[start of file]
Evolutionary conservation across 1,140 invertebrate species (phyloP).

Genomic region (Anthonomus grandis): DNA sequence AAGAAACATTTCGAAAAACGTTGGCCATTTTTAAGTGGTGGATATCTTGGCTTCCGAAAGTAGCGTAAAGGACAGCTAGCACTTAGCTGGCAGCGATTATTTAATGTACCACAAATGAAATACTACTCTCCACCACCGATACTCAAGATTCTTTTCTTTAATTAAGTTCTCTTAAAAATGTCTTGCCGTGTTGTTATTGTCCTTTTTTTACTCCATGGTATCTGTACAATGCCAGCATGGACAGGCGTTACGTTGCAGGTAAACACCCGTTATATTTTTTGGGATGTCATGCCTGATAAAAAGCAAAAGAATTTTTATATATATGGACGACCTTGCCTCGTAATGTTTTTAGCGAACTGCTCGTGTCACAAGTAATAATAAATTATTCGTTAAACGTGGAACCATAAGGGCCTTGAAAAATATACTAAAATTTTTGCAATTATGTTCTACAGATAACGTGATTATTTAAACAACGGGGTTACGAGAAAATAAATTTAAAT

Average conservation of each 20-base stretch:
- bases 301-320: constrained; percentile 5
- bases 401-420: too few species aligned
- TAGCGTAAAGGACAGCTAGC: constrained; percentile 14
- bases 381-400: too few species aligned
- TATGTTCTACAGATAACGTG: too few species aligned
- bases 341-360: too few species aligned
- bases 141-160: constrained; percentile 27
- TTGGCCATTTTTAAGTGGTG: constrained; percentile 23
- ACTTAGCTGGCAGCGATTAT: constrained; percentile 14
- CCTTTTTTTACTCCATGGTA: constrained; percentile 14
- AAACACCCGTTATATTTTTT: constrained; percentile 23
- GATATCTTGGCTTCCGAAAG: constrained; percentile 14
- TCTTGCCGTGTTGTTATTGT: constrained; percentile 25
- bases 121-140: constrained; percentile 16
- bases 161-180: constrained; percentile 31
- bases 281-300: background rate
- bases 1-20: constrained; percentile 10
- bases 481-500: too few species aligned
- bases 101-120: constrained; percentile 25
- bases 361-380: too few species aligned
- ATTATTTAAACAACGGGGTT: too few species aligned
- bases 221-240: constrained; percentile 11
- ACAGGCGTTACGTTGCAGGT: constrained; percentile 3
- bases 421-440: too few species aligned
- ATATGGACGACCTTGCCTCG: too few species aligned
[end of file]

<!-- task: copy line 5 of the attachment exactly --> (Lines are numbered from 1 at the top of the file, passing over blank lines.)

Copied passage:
- bases 401-420: too few species aligned